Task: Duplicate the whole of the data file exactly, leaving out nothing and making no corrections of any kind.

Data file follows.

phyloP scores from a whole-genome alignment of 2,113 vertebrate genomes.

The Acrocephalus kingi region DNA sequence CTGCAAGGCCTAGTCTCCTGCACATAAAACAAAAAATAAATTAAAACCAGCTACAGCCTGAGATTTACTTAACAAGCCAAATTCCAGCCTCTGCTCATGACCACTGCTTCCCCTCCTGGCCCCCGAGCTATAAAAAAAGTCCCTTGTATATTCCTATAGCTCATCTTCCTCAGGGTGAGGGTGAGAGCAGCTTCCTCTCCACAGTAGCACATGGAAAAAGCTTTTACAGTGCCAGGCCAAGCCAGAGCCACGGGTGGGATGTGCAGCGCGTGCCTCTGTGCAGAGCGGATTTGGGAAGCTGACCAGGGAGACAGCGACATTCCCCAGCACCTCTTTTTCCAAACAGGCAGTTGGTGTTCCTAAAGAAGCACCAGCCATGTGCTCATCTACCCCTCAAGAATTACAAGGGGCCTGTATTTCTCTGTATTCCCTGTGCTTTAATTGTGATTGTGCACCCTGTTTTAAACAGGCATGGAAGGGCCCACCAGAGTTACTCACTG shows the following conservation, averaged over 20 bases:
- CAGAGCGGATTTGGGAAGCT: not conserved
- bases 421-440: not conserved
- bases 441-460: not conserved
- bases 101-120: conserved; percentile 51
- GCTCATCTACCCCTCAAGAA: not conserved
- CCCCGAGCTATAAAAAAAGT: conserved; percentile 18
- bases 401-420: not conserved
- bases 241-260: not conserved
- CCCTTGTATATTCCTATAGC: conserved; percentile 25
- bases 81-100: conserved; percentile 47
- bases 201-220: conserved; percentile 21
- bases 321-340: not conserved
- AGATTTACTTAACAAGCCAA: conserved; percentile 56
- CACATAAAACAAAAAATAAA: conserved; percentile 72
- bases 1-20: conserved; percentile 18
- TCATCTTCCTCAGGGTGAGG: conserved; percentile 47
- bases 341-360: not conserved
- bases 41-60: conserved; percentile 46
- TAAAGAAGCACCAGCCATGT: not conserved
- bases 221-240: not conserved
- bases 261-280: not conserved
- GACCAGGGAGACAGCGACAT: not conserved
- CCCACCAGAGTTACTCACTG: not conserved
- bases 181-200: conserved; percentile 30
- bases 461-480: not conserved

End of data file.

phyloP scores from a whole-genome alignment of 2,113 vertebrate genomes.

The Acrocephalus kingi region DNA sequence CTGCAAGGCCTAGTCTCCTGCACATAAAACAAAAAATAAATTAAAACCAGCTACAGCCTGAGATTTACTTAACAAGCCAAATTCCAGCCTCTGCTCATGACCACTGCTTCCCCTCCTGGCCCCCGAGCTATAAAAAAAGTCCCTTGTATATTCCTATAGCTCATCTTCCTCAGGGTGAGGGTGAGAGCAGCTTCCTCTCCACAGTAGCACATGGAAAAAGCTTTTACAGTGCCAGGCCAAGCCAGAGCCACGGGTGGGATGTGCAGCGCGTGCCTCTGTGCAGAGCGGATTTGGGAAGCTGACCAGGGAGACAGCGACATTCCCCAGCACCTCTTTTTCCAAACAGGCAGTTGGTGTTCCTAAAGAAGCACCAGCCATGTGCTCATCTACCCCTCAAGAATTACAAGGGGCCTGTATTTCTCTGTATTCCCTGTGCTTTAATTGTGATTGTGCACCCTGTTTTAAACAGGCATGGAAGGGCCCACCAGAGTTACTCACTG shows the following conservation, averaged over 20 bases:
- CAGAGCGGATTTGGGAAGCT: not conserved
- bases 421-440: not conserved
- bases 441-460: not conserved
- bases 101-120: conserved; percentile 51
- GCTCATCTACCCCTCAAGAA: not conserved
- CCCCGAGCTATAAAAAAAGT: conserved; percentile 18
- bases 401-420: not conserved
- bases 241-260: not conserved
- CCCTTGTATATTCCTATAGC: conserved; percentile 25
- bases 81-100: conserved; percentile 47
- bases 201-220: conserved; percentile 21
- bases 321-340: not conserved
- AGATTTACTTAACAAGCCAA: conserved; percentile 56
- CACATAAAACAAAAAATAAA: conserved; percentile 72
- bases 1-20: conserved; percentile 18
- TCATCTTCCTCAGGGTGAGG: conserved; percentile 47
- bases 341-360: not conserved
- bases 41-60: conserved; percentile 46
- TAAAGAAGCACCAGCCATGT: not conserved
- bases 221-240: not conserved
- bases 261-280: not conserved
- GACCAGGGAGACAGCGACAT: not conserved
- CCCACCAGAGTTACTCACTG: not conserved
- bases 181-200: conserved; percentile 30
- bases 461-480: not conserved